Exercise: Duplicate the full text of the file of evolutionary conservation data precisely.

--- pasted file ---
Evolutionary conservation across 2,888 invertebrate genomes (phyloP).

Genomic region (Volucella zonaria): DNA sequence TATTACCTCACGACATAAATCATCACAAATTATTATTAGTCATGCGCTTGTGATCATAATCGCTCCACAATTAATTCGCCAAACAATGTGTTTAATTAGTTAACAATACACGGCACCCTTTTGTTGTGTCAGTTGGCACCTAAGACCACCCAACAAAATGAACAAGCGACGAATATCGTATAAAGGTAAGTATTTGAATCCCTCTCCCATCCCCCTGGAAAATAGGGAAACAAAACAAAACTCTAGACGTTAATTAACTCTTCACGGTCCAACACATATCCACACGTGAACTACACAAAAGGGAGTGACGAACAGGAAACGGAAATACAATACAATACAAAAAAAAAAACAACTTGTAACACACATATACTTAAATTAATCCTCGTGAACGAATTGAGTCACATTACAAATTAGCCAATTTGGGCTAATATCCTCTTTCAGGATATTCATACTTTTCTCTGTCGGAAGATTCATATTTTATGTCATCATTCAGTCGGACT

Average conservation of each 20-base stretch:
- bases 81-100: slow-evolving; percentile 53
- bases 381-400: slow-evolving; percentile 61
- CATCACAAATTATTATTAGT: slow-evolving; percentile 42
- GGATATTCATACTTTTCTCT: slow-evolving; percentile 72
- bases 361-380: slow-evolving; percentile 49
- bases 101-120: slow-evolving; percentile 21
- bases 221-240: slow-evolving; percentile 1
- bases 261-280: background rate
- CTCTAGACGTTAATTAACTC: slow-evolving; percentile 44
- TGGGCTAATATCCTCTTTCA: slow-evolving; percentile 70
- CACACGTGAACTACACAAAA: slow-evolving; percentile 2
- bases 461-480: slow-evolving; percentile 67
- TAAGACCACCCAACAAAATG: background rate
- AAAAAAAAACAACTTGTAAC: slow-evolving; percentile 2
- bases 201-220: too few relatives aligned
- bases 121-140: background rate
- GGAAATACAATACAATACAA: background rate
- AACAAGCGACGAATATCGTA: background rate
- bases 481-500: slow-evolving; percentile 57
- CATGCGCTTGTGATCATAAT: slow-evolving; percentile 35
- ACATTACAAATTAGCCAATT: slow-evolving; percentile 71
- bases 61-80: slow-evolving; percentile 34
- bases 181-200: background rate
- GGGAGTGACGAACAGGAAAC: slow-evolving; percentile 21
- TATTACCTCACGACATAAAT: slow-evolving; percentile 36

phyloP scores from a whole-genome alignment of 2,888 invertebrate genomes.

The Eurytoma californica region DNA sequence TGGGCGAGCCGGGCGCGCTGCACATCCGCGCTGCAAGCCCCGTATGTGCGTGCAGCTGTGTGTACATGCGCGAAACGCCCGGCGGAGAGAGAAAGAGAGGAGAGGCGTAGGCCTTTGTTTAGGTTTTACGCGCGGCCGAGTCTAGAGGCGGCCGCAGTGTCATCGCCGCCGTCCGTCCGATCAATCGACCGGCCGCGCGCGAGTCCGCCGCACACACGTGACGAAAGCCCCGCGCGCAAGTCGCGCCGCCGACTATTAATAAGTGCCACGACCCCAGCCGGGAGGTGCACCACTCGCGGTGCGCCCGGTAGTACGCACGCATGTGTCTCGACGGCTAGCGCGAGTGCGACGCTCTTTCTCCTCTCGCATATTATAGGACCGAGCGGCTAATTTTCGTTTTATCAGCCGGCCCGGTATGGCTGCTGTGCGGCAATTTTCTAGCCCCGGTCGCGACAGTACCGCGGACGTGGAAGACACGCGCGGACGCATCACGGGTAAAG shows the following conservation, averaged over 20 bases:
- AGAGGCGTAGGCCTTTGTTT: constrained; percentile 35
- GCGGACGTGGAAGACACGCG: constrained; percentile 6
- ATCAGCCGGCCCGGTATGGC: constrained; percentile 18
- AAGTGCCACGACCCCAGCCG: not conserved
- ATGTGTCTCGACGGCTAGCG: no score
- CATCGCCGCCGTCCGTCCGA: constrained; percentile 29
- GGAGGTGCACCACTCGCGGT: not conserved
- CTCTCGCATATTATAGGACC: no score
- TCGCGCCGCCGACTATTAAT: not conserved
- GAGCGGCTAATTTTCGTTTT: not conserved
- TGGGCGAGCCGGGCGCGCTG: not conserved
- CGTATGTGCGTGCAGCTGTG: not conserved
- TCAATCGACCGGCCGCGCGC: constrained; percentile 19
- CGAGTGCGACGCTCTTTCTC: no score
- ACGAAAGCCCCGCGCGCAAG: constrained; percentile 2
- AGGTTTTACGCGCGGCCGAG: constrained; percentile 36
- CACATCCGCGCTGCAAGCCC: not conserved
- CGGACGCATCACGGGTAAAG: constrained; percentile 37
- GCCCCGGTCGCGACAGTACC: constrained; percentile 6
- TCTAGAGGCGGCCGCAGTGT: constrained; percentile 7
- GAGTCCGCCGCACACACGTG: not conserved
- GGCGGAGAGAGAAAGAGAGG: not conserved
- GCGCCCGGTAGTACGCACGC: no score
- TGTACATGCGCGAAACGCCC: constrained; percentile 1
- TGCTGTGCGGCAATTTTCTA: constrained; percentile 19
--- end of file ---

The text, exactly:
Evolutionary conservation across 2,888 invertebrate genomes (phyloP).

Genomic region (Volucella zonaria): DNA sequence TATTACCTCACGACATAAATCATCACAAATTATTATTAGTCATGCGCTTGTGATCATAATCGCTCCACAATTAATTCGCCAAACAATGTGTTTAATTAGTTAACAATACACGGCACCCTTTTGTTGTGTCAGTTGGCACCTAAGACCACCCAACAAAATGAACAAGCGACGAATATCGTATAAAGGTAAGTATTTGAATCCCTCTCCCATCCCCCTGGAAAATAGGGAAACAAAACAAAACTCTAGACGTTAATTAACTCTTCACGGTCCAACACATATCCACACGTGAACTACACAAAAGGGAGTGACGAACAGGAAACGGAAATACAATACAATACAAAAAAAAAAACAACTTGTAACACACATATACTTAAATTAATCCTCGTGAACGAATTGAGTCACATTACAAATTAGCCAATTTGGGCTAATATCCTCTTTCAGGATATTCATACTTTTCTCTGTCGGAAGATTCATATTTTATGTCATCATTCAGTCGGACT

Average conservation of each 20-base stretch:
- bases 81-100: slow-evolving; percentile 53
- bases 381-400: slow-evolving; percentile 61
- CATCACAAATTATTATTAGT: slow-evolving; percentile 42
- GGATATTCATACTTTTCTCT: slow-evolving; percentile 72
- bases 361-380: slow-evolving; percentile 49
- bases 101-120: slow-evolving; percentile 21
- bases 221-240: slow-evolving; percentile 1
- bases 261-280: background rate
- CTCTAGACGTTAATTAACTC: slow-evolving; percentile 44
- TGGGCTAATATCCTCTTTCA: slow-evolving; percentile 70
- CACACGTGAACTACACAAAA: slow-evolving; percentile 2
- bases 461-480: slow-evolving; percentile 67
- TAAGACCACCCAACAAAATG: background rate
- AAAAAAAAACAACTTGTAAC: slow-evolving; percentile 2
- bases 201-220: too few relatives aligned
- bases 121-140: background rate
- GGAAATACAATACAATACAA: background rate
- AACAAGCGACGAATATCGTA: background rate
- bases 481-500: slow-evolving; percentile 57
- CATGCGCTTGTGATCATAAT: slow-evolving; percentile 35
- ACATTACAAATTAGCCAATT: slow-evolving; percentile 71
- bases 61-80: slow-evolving; percentile 34
- bases 181-200: background rate
- GGGAGTGACGAACAGGAAAC: slow-evolving; percentile 21
- TATTACCTCACGACATAAAT: slow-evolving; percentile 36

phyloP scores from a whole-genome alignment of 2,888 invertebrate genomes.

The Eurytoma californica region DNA sequence TGGGCGAGCCGGGCGCGCTGCACATCCGCGCTGCAAGCCCCGTATGTGCGTGCAGCTGTGTGTACATGCGCGAAACGCCCGGCGGAGAGAGAAAGAGAGGAGAGGCGTAGGCCTTTGTTTAGGTTTTACGCGCGGCCGAGTCTAGAGGCGGCCGCAGTGTCATCGCCGCCGTCCGTCCGATCAATCGACCGGCCGCGCGCGAGTCCGCCGCACACACGTGACGAAAGCCCCGCGCGCAAGTCGCGCCGCCGACTATTAATAAGTGCCACGACCCCAGCCGGGAGGTGCACCACTCGCGGTGCGCCCGGTAGTACGCACGCATGTGTCTCGACGGCTAGCGCGAGTGCGACGCTCTTTCTCCTCTCGCATATTATAGGACCGAGCGGCTAATTTTCGTTTTATCAGCCGGCCCGGTATGGCTGCTGTGCGGCAATTTTCTAGCCCCGGTCGCGACAGTACCGCGGACGTGGAAGACACGCGCGGACGCATCACGGGTAAAG shows the following conservation, averaged over 20 bases:
- AGAGGCGTAGGCCTTTGTTT: constrained; percentile 35
- GCGGACGTGGAAGACACGCG: constrained; percentile 6
- ATCAGCCGGCCCGGTATGGC: constrained; percentile 18
- AAGTGCCACGACCCCAGCCG: not conserved
- ATGTGTCTCGACGGCTAGCG: no score
- CATCGCCGCCGTCCGTCCGA: constrained; percentile 29
- GGAGGTGCACCACTCGCGGT: not conserved
- CTCTCGCATATTATAGGACC: no score
- TCGCGCCGCCGACTATTAAT: not conserved
- GAGCGGCTAATTTTCGTTTT: not conserved
- TGGGCGAGCCGGGCGCGCTG: not conserved
- CGTATGTGCGTGCAGCTGTG: not conserved
- TCAATCGACCGGCCGCGCGC: constrained; percentile 19
- CGAGTGCGACGCTCTTTCTC: no score
- ACGAAAGCCCCGCGCGCAAG: constrained; percentile 2
- AGGTTTTACGCGCGGCCGAG: constrained; percentile 36
- CACATCCGCGCTGCAAGCCC: not conserved
- CGGACGCATCACGGGTAAAG: constrained; percentile 37
- GCCCCGGTCGCGACAGTACC: constrained; percentile 6
- TCTAGAGGCGGCCGCAGTGT: constrained; percentile 7
- GAGTCCGCCGCACACACGTG: not conserved
- GGCGGAGAGAGAAAGAGAGG: not conserved
- GCGCCCGGTAGTACGCACGC: no score
- TGTACATGCGCGAAACGCCC: constrained; percentile 1
- TGCTGTGCGGCAATTTTCTA: constrained; percentile 19